Find out which UK department has the best quality aid


UK aid is amazing. Behind the millions of lives saved, the children who’ve got the chance to go to school or the economic opportunities open to people, UK aid has changed the world. The reason it has such an impact can be summed up in two words: ‘quality’ and ‘quantity’.

While the latter is certain for now – the commitment to provide 0.7% of Gross National Income in Official Development Assistance (ODA) is enshrined in law – the former is not. The question of aid quality has been on the minds of many NGOs, as we see a drop in the performance of UK aid.

UK aid is at its best when it’s focused on eradicating poverty, spent effectively as possible and transparent to all. This is the real aid which has made a real change to the lives of millions of the world’s poorest people.

There has been a recent shift, however, where some UK aid is not meeting the high standards it should. A main driver of this is more aid is being spent outside the Department for International Development (DFID) by departments who don’t meet the same high standards of poverty focus, effectiveness and transparency. The trend of more aid going to other departments is expected to increase, with 30% of UK ODA being spent outside of DFID by 2020.

That’s why ONE has created the Real Aid Index, the first detailed breakdown of how each department that spends significant amounts of aid (over £100 million) is performing. It also looks at several of the biggest funds that spend aid but sit across several departments. The Index assesses how well the departments and funds are doing in the areas of poverty focus, effectiveness and transparency, awarding them a ‘green’, ‘amber’ or ‘red’ rating.

The results of the Index show a mixed picture, with departments and funds performing at different levels in different areas. DFID performed the best across all three areas, scoring green in everything – which is heartening given that they are responsible for the lion’s share of UK aid. Other departments, such as the Department for Health and Social Care also scored well on spending their aid with a poverty focus, given their research into preventable diseases. The Department for Business, Energy and Industrial Strategy (BEIS) also performed well in transparency, as it is easy to track how they spend their aid.

Other findings, however, are less positive. There is £1.5 billion of UK aid is spent with little transparency. While UK aid is officially untied, at least £475m of aid comes with strings attached that is has to be spent through UK institutions. Two departments, BEIS and the Foreign and Commonwealth Office (FCO), spend very little aid in the world’s poorest and most fragile countries (5% and 16% of their aid respectively).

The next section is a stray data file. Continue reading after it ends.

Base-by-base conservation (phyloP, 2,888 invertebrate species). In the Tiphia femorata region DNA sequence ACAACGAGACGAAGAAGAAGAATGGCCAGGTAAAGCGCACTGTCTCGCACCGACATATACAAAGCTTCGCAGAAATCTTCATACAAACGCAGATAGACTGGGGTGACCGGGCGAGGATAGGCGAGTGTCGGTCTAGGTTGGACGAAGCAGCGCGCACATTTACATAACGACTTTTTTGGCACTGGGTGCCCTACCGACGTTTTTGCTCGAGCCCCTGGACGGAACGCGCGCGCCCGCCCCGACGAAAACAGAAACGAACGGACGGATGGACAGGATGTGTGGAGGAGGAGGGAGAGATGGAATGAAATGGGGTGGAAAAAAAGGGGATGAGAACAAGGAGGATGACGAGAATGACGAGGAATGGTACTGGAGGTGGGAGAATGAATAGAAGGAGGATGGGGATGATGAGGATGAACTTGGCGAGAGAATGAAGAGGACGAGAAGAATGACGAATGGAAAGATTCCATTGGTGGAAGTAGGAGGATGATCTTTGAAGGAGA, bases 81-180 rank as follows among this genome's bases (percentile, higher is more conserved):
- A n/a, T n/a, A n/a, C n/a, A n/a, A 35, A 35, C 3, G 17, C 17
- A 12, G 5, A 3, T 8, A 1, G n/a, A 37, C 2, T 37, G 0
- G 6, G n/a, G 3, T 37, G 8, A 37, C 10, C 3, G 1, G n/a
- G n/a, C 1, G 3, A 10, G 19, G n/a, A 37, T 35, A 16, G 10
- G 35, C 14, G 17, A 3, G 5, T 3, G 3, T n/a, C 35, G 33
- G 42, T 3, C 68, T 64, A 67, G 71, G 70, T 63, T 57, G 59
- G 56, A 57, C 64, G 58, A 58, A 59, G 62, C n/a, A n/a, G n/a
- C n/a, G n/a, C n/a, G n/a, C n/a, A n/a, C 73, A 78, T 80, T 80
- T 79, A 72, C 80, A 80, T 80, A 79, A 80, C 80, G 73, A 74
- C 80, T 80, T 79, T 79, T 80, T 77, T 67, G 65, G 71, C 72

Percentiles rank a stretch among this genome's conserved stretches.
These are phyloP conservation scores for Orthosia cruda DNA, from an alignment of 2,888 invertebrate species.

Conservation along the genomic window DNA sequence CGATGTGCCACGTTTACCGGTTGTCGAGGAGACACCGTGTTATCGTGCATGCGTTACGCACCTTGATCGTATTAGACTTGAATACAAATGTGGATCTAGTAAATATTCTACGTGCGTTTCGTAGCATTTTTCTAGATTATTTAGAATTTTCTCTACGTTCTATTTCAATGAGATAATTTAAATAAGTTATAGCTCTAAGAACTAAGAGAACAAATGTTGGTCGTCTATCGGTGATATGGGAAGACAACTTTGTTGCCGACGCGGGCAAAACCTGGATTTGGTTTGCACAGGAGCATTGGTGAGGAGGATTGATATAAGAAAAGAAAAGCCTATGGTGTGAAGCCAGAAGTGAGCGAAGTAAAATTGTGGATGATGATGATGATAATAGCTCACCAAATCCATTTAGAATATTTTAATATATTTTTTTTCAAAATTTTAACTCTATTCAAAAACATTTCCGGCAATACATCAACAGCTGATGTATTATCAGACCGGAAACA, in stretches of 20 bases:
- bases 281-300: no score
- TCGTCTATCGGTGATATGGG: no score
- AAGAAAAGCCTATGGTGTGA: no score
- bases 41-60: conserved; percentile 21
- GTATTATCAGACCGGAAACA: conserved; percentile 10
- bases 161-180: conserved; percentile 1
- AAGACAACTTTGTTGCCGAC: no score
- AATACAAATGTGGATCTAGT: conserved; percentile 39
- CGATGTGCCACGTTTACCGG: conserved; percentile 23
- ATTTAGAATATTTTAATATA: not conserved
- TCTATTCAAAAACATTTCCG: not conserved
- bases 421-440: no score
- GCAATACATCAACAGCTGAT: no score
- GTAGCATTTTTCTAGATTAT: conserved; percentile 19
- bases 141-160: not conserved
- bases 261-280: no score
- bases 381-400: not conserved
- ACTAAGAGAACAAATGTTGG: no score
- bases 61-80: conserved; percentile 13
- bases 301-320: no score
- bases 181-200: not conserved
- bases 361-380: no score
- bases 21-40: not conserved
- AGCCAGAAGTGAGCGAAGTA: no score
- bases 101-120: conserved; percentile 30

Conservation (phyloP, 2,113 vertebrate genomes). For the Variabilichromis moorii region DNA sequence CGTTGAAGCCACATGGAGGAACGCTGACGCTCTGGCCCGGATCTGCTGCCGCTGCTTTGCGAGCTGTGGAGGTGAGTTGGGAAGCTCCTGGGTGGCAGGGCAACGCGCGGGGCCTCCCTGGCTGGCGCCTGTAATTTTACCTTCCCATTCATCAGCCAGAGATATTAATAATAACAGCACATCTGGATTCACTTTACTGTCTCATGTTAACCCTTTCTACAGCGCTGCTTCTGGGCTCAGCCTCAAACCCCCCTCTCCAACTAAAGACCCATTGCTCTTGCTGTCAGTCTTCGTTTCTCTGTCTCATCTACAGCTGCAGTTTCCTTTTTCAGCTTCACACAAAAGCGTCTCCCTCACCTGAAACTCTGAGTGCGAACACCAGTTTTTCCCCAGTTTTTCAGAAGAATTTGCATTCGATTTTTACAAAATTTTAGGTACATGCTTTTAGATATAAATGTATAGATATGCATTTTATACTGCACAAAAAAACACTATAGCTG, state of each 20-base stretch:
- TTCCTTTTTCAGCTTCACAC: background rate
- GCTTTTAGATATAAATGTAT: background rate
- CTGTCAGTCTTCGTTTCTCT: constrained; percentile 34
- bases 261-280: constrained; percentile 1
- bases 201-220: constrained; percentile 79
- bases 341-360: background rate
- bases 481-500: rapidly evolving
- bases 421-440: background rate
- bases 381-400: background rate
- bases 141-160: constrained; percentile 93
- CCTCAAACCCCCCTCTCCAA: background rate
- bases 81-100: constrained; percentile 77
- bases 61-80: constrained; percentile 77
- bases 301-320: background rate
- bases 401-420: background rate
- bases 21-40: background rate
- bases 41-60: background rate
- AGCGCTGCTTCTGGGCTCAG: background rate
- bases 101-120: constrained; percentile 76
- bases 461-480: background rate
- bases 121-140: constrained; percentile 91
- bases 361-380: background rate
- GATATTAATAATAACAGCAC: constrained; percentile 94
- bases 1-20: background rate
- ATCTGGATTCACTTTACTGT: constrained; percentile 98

The FCO performed poorly on transparency too – only in late 2018 it was ranked 40th out of 45 in the Aid Transparency Index, with a ‘poor’ rating.

Cross-Government Funds – where different departments pool their funds towards a common objective – are not performing at the level expected. The largest recipients of support from the Prosperity Fund – a £1.2bn cross-government fund set up to support inclusive growth, with a ‘secondary benefit’ to UK business – are middle income countries. At least £250m is going to Brazil, Mexico, China, Turkey and South Africa, and this means less for the world’s poorest countries, the ‘least developed countries. To put it in context, that £250m could fund pre-primary, primary and lower-secondary education for over 1.3 million children for a year, and access to basic health care and nutrition for more than 1.7 million people for a year if it was spent in the least developed countries.

Our Index tells us that the Government needs to consistently meet high standards for aid spending, regardless of who is spending it. This is a timely issue, with the upcoming Spending Review, which will allocate department budgets for the coming years. The Government should use this moment to require all departments spending significant amounts of ODA to perform to the highest level and ensure their aid is ‘real aid’. As our Index shows, some UK aid does not meet the standards of being poverty focused, effective and transparent – the Spending Review is the chance to make sure this happens.

Until all UK aid is ‘real aid’, we will not stop in holding the UK Government to account for how they spend this precious resource.

By Romilly Greenhill, ONE’s UK Director

View the Real Aid Index

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